Color Coding Cable Has Its Benefits
Color coding is really nothing new--radio component manufacturers started doing it in the 1920s. However, color coding of audio cables is an area that's sometimes overlooked.
In the days before stereo, multitrack and timecode, it didn't really matter. Black or grey went well with everything.
Color coding became useful with the advent of SMPTE timecode. This very fast rise-time signal required careful handling to prevent it from bleeding into program audio. To create an awareness of the potential for timecode crosstalk, at least one plant began installing yellow-jacketed cable for timecode runs. (Yellow equals caution!)
Other colors could be used to identify other signal types: non-dropframe SMPTE timecode for clocks could get orange; white for channel one; red, channel two, etc.
At present, most manufacturers offer a somewhat limited range of jacket colors for AES/EBU 110-ohm cable, but unless you're running a lot of tiers, these are sufficient for making digital feeds stand out from the pack.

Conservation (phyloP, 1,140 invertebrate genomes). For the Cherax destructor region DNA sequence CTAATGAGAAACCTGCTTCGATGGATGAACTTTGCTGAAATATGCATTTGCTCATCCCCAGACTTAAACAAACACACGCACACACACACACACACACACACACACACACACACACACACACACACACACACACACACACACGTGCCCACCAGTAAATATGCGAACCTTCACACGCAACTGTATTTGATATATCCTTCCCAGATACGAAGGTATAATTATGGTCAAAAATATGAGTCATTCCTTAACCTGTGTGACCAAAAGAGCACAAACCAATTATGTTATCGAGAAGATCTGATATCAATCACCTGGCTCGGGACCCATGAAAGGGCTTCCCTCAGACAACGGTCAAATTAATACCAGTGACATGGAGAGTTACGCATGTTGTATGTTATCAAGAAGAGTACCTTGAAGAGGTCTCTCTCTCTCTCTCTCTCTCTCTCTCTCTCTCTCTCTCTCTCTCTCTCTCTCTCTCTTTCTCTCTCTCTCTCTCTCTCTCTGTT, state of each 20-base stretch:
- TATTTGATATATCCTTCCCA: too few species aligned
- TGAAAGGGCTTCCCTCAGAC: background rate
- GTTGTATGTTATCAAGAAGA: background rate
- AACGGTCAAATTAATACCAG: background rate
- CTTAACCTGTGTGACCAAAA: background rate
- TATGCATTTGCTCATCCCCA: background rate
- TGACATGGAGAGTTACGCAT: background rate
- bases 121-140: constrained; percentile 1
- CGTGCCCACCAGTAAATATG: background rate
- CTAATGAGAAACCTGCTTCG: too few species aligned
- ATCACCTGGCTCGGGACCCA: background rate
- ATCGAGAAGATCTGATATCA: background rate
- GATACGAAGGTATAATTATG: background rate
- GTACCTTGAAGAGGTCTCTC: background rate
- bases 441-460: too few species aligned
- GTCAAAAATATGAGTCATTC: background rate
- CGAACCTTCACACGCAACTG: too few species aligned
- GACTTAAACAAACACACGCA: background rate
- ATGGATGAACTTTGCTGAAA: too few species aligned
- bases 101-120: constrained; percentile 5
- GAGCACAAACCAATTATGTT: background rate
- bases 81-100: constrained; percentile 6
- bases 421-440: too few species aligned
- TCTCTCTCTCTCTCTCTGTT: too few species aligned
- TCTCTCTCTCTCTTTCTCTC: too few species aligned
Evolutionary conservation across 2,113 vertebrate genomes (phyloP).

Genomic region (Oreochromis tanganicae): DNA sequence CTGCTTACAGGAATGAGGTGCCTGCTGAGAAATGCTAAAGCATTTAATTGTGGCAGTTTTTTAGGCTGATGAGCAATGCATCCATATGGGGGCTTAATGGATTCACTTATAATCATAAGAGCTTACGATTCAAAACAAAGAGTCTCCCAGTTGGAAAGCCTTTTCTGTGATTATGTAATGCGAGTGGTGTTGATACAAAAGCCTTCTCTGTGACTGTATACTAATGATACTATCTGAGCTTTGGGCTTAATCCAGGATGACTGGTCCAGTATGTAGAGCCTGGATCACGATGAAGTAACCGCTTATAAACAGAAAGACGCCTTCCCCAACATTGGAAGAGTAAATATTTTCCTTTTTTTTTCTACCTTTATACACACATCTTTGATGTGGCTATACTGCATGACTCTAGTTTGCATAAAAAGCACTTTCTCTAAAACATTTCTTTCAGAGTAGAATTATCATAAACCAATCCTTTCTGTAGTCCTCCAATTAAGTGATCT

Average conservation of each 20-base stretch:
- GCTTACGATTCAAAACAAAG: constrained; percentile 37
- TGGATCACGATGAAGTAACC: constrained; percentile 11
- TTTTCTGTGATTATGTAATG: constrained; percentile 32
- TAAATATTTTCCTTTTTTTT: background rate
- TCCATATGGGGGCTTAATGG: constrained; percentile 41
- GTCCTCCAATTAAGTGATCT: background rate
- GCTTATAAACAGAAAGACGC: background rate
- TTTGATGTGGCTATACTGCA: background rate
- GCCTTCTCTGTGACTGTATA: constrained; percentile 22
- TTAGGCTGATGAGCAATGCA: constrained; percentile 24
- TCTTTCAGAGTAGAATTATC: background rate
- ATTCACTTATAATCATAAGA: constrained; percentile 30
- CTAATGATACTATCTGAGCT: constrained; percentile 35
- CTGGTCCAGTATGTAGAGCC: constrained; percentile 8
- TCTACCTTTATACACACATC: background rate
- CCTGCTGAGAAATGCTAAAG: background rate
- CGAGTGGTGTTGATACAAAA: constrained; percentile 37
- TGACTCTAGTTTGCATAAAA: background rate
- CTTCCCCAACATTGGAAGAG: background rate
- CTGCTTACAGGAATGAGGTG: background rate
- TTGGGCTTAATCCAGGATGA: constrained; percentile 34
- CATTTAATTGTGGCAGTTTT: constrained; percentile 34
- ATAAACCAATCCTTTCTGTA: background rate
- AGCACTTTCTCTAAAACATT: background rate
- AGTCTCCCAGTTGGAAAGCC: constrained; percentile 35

Cable color coding can even be worked into patch-panel labeling and CAD drawings. If red-jacketed cable is used for channel two audio, it's easy to create patch-panel labels with red text for channel two I/Os, and to use red lines for channel two on drawings.
There are many benefits for color coding. Without referring to drawings or look-up tables, anyone can identify an audio signal type and be certain that correct connections are made to equipment when it's returned from maintenance. When punching down a large number of audio runs, it's impossible to accidentally connect the wrong channel to a patch panel--misplaced cables really stand out. Also, it's a no-brainer to realize that you're about to patch a channel two output into a channel one input.
It's also very convenient to be able to identify a signal type without digging into stacks of drawings and cable run sheets.
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